• High protein of raw meat
  • Spirulina
  • Egg yolks
  • Kelp
  • Fish
  • Garlic
  • Mushrooms
  • Magnesium
  • Manganese

For emergencies and especially during exercises, carry a sweet treat in case the blood glucose levels plummet. One common cause of diabetes is damage to the pancreas. Sudden pains in the abdominal region may indicate the Akita is having issues with the pancreas, which will reflect as diabetes later on.

Whichever drugs are used to treat diabetes, they will have adverse effects on the Akita. The effects may manifest as behavior and body changes that require a trained professional to handle.


At the end of the day, it is important to be aware of Akita diabetes and other hormone issues that could affect this breed. By monitoring your dog’s diet, exercise routine, and overall health, you can help keep them safe and healthy. If you have any questions or concerns, be sure to talk to your vet as soon as possible. With the right care and management, your Akita can live a long, happy life.

Further Reading

The Akita Inu — Breed Characteristics

The iconic Akita dog is first recognized by its curled-up tail, pointed ears and fluffy fur. It has an imposing size but also a noble, calm demeanor that can still quickly turn sour if it’s agitated. It’s one of the most impressive dog breeds, carrying in itself the spirit of ancient Japan.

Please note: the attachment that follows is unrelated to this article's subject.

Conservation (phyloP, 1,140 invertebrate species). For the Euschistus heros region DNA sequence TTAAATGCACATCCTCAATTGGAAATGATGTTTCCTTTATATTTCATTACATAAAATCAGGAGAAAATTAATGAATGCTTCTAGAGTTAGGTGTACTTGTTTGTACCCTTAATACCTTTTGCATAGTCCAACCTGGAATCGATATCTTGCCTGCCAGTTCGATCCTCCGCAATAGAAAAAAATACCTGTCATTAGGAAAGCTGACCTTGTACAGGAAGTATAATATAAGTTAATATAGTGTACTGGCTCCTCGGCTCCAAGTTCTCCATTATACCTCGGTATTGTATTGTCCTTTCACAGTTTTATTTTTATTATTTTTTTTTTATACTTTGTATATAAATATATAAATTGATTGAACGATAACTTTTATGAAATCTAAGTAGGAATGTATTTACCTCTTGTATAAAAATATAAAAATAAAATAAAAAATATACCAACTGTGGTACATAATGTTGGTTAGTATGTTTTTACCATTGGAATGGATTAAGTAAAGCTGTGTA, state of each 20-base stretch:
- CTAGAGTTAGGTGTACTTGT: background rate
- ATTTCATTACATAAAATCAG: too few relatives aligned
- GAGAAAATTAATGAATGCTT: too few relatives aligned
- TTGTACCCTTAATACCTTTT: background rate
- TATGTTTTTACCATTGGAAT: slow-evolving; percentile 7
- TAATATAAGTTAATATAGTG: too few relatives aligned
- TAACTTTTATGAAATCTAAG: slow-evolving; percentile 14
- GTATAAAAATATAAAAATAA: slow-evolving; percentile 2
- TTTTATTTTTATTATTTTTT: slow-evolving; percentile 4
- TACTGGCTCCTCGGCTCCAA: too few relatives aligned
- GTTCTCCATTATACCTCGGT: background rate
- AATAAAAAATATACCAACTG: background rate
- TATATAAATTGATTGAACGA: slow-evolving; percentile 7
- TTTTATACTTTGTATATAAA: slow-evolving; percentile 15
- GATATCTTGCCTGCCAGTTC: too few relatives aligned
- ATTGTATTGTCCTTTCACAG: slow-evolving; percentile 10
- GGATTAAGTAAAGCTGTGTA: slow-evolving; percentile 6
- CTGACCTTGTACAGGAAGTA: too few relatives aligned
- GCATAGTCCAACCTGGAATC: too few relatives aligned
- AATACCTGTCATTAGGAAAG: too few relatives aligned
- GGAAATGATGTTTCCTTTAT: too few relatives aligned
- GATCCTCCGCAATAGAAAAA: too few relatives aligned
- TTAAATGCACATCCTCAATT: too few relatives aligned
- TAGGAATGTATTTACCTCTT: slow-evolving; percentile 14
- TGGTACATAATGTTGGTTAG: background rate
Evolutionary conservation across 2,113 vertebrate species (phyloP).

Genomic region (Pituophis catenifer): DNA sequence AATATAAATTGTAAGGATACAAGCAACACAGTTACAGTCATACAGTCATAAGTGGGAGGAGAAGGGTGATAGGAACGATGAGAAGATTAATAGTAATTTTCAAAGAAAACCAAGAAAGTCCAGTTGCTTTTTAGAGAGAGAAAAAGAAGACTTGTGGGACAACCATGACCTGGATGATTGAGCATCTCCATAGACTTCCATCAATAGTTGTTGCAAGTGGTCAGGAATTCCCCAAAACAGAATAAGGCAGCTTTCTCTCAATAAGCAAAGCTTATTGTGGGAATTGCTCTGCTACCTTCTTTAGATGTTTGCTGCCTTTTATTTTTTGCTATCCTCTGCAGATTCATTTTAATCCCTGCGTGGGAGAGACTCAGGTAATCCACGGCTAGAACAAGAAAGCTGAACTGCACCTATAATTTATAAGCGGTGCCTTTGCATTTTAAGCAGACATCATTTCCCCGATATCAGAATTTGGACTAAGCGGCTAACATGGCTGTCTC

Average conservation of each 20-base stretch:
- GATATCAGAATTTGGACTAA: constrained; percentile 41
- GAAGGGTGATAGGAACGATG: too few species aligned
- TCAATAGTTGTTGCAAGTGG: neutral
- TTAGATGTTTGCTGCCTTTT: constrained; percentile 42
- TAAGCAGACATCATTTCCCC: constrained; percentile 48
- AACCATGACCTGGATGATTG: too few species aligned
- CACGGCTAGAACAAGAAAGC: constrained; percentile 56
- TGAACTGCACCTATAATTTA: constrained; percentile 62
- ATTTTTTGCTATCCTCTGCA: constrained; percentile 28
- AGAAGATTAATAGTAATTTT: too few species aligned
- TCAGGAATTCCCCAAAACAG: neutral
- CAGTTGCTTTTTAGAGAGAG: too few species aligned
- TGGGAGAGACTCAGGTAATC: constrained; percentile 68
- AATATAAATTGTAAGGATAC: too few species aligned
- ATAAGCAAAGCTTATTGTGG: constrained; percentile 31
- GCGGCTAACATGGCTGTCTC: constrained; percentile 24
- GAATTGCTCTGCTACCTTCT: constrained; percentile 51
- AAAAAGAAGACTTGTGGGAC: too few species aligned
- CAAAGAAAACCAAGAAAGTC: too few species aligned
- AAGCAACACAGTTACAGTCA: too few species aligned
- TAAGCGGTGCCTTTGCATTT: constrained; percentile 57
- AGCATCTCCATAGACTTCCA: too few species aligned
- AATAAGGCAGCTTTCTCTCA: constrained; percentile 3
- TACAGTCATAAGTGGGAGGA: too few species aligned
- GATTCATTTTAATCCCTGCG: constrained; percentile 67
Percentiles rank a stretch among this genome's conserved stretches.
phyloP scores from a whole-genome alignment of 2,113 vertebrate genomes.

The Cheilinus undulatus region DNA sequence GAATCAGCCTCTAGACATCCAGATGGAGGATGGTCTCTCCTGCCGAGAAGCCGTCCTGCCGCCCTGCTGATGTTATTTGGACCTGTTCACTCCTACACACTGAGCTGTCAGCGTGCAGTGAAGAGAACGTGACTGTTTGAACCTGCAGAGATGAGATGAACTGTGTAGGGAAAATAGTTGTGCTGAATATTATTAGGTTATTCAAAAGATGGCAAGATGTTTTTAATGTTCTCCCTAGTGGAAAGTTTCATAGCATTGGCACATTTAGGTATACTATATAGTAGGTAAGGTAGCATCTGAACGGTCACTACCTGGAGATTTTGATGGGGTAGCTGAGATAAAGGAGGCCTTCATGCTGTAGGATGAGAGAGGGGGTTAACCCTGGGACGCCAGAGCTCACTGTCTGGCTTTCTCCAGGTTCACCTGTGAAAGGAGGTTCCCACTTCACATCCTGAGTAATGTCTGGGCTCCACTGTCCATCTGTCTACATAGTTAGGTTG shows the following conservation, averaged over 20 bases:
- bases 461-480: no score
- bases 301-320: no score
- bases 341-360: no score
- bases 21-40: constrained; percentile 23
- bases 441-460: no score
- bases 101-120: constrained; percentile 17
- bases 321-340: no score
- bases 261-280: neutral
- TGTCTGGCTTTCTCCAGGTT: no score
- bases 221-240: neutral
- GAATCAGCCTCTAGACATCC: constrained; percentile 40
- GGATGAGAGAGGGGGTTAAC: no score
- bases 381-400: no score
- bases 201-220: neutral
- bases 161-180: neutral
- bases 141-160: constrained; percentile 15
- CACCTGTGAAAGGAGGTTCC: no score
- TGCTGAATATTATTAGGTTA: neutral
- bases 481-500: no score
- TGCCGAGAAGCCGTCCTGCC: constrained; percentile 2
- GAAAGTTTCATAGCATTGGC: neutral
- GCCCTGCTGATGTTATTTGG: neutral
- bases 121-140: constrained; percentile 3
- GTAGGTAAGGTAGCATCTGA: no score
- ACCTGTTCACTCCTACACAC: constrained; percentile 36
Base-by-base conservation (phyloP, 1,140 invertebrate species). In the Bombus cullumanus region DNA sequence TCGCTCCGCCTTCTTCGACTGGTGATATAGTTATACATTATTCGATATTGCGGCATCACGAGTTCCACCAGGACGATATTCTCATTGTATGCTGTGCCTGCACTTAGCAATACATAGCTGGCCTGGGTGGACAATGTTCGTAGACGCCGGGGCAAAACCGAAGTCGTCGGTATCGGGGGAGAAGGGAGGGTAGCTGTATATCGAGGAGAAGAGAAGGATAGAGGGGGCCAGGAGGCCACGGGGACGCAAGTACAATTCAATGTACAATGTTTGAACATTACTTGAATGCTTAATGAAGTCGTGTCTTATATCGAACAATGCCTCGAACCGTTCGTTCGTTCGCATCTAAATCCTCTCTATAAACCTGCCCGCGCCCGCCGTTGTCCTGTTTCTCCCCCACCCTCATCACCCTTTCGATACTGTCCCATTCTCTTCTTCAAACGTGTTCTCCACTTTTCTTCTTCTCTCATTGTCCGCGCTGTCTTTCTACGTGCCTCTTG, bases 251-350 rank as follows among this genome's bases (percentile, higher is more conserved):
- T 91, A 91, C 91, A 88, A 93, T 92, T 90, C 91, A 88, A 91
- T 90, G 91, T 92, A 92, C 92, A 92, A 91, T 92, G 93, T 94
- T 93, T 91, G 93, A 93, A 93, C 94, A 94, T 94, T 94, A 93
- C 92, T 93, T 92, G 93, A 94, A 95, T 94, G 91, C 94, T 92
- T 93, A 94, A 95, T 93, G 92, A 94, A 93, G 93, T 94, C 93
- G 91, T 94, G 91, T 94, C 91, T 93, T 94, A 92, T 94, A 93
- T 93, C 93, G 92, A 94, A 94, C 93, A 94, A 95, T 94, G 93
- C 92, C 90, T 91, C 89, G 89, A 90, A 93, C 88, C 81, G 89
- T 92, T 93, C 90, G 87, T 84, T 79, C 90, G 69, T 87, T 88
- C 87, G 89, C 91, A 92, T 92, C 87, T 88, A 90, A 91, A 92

Read More »

Akita health

Akita Joints And Spine Problems

A limping Akita is a sad sight to behold. It seems to need help but suddenly the limp disappears and the Akita acts fine. This is a warning sign that trouble is afoot and the Akita is about to develop an issue with its joints, spine or both. Here is an overview of joint and spine problems in Akita, with probable causes and suggested remedies.

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Communicable Diseases In Akita

Akitas might not like to mingle but they can still catch communicable diseases just like any dog breed that does. These diseases quickly spread through a litter, especially an unvaccinated one, even without physical contact; all it takes is an infected bowl, toy, or blanket to spread the disease.

Read More »

Eye Health Of The Akita Inu

Akita eye problems always happen because of a nutritional deficiency and a congenital defect. Diet fortified with nutrients and early eye exams are the simplest way to detect and manage eye problems in Akita